What is CSLLEA?
The Census of State and Local Law Enforcement Agencies (CSLLEA) is part of the Law Enforcement Core Statistics (LECS) program which coordinates a group of law enforcement agency surveys conducted by the Bureau of Justice Statistics (BJS). BJS is working with RTI International, a nonprofit research organization, and the Police Executive Research Forum (PERF) to administer the CSLLEA. BJS has administered the CSLLEA regularly since 1986. The next CSLLEA will begin administration in fall 2018. The primary purpose of the CSLLEA is to serve as a complete enumeration of law enforcement agencies in the United States.
Why is CSLLEA important?
LEAs face unique challenges in areas such as staffing, number and types of functions performed, and budget allocation. The CSLLEA is the only national data collection that asks every law enforcement agency in the nation about these issues. These data are used by various stakeholders in order to better understand the current state of law enforcement. Additionally, the data can be used by law enforcement agencies in order to compare themselves to other similar agencies in the U.S.
What information does the CSLLEA collect?
The CSLLEA collects information on government authority, budget, functions, and personnel. The information is used to provide national, state and local estimates for all law enforcement agencies in the U.S. This data is also used to pull samples for other BJS data collections.
Who should complete the CSLLEA?
Any law enforcement agency operating with public funds that employs the equivalent of one full-time sworn officer (at least 2 part-time officers) should complete the CSLLEA.
Agencies meeting any of the following would not complete the CSLLEA: that are no longer in existence, contracted or outsourced all law enforcement services to another agency, employed only part-time officers and the total combined hours worked for these officers averaged less than 35 hours per week, all officers in the agency were unpaid volunteers, all officers in the agency were paid via fee-for-service and not salary, agency was private or agency was operated by the Federal government.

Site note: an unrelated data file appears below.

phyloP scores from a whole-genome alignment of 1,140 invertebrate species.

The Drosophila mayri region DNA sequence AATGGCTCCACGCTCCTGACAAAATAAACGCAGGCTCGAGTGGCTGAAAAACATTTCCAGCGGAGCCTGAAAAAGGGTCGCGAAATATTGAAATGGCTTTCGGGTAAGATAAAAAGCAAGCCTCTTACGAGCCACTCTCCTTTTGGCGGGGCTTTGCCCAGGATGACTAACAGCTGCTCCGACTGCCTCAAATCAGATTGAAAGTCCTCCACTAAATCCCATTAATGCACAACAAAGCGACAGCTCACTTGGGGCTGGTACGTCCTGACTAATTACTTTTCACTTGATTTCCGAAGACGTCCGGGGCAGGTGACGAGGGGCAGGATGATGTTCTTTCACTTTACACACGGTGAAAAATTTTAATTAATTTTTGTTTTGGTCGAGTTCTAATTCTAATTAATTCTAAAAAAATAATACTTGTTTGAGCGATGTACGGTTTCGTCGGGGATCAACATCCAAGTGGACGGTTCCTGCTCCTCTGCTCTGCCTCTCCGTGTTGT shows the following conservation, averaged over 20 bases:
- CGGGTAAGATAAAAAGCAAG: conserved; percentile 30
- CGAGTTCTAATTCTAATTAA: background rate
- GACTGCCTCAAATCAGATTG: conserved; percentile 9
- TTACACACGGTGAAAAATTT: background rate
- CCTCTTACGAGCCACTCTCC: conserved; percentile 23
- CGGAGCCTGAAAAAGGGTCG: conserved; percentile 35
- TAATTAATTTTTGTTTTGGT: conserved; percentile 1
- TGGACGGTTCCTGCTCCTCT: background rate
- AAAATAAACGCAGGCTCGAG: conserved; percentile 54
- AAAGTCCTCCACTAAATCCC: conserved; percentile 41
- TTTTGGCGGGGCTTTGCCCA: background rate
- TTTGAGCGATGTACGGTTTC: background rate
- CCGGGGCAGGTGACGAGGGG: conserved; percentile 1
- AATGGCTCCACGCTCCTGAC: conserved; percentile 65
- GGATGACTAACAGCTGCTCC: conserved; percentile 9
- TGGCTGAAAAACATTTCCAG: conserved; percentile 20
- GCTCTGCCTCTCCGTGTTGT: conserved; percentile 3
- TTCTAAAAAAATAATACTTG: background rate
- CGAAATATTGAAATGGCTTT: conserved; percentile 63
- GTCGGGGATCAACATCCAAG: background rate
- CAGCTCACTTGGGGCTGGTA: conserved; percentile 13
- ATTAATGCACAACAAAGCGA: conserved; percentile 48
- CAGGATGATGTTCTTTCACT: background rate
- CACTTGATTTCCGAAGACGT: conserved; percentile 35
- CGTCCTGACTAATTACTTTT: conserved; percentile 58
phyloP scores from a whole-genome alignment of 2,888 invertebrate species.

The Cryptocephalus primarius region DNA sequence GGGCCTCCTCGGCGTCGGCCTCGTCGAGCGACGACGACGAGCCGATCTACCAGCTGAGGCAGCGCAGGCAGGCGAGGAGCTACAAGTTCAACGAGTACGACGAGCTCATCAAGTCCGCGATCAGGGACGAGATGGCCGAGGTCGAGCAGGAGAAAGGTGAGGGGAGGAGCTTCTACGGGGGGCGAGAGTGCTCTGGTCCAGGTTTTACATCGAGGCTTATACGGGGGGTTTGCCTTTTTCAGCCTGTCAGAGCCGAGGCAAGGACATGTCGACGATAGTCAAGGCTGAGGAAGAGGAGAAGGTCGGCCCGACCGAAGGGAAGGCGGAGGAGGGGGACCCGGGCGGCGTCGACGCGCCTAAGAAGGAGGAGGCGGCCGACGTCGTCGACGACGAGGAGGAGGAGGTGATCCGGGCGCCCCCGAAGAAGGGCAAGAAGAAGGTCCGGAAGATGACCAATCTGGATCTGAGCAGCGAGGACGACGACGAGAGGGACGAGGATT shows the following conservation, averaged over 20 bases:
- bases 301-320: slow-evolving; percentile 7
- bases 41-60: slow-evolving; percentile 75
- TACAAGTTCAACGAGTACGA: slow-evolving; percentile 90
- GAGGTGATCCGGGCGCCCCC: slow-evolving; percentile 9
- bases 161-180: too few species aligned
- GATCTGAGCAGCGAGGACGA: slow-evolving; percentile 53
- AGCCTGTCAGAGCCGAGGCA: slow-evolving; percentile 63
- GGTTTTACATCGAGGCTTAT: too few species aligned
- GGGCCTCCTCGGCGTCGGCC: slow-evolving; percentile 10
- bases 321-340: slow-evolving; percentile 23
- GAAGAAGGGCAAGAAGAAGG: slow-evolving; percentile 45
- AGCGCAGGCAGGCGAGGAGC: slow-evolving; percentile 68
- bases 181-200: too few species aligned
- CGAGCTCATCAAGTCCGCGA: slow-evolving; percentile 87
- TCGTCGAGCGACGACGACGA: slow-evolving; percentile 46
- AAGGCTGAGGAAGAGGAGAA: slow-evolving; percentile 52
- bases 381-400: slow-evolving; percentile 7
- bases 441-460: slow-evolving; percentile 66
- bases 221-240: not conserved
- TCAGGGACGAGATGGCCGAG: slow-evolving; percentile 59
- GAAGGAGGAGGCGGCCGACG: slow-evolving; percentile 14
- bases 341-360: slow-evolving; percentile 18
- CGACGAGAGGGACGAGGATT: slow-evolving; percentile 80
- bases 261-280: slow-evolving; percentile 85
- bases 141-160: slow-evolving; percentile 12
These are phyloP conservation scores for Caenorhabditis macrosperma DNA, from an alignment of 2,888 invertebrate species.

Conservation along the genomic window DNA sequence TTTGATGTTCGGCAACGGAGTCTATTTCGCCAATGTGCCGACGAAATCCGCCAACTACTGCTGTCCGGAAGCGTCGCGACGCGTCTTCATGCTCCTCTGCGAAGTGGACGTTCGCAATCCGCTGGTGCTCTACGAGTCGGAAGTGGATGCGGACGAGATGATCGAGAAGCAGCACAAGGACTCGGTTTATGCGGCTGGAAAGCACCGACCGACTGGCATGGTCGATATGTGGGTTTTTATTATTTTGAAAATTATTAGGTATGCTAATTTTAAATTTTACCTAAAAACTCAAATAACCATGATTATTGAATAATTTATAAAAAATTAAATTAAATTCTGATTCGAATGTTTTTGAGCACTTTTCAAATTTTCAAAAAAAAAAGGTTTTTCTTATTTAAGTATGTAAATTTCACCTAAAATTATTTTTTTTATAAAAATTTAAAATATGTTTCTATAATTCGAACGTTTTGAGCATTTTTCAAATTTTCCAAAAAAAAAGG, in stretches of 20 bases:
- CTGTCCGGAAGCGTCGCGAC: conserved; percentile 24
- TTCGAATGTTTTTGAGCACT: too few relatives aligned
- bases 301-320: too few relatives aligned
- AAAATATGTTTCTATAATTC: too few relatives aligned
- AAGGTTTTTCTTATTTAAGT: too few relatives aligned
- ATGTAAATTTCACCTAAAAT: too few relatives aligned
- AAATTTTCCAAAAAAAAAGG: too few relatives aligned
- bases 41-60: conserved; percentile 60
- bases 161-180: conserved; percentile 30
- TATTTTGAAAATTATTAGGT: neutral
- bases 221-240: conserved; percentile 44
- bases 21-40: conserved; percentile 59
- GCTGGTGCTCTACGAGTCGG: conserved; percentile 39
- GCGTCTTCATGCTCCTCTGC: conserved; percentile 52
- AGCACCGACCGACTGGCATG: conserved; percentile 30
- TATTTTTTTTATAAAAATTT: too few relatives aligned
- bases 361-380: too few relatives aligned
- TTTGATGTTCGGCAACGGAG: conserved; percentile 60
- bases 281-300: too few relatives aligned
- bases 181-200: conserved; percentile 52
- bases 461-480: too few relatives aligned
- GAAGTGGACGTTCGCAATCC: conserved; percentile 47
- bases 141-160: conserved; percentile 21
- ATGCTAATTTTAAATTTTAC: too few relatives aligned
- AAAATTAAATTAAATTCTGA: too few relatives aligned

Why is CLETA important?
The 2018 CLETA is the only systematic data collection that produces national estimates on the characteristics of academies that train all state and local law enforcement officers. Law enforcement agencies, policy makers, and researchers will use the CLETA data to better understand and respond to the training need of law enforcement personnel.
What information does CLETA collect?
In addition to general information describing each academy, the CLETA collects detailed information on personnel, resources, core curriculum, trainees, policies and practices of state and local law enforcement training academies.
What is the definition of basic law enforcement training for the purposes of CLETA?
Basic law enforcement training is defined as the mandatory training for newly appointed or elected law enforcement officers as required by federal or state statute, rule, or regulation, depending upon the jurisdiction of the agency hiring the new officer.
What is SLEPS?
The Survey of Law Enforcement Personnel in Schools (SLEPS) is a two-phase research effort to examine the prevalence and role of law enforcement officers in schools. The U.S. Department of Justice’s Bureau of Justice Statistics (BJS) is working with RTI International (RTI), a not-for-profit research organization, to conduct this important data collection. During the first phase, law enforcement agencies (LEAs) complete an agency-level survey and provide a roster of their officers working in schools. BJS and RTI will use these rosters to draw a sample of School Resource Officers (SROs) for the second phase, which is an officer-level survey.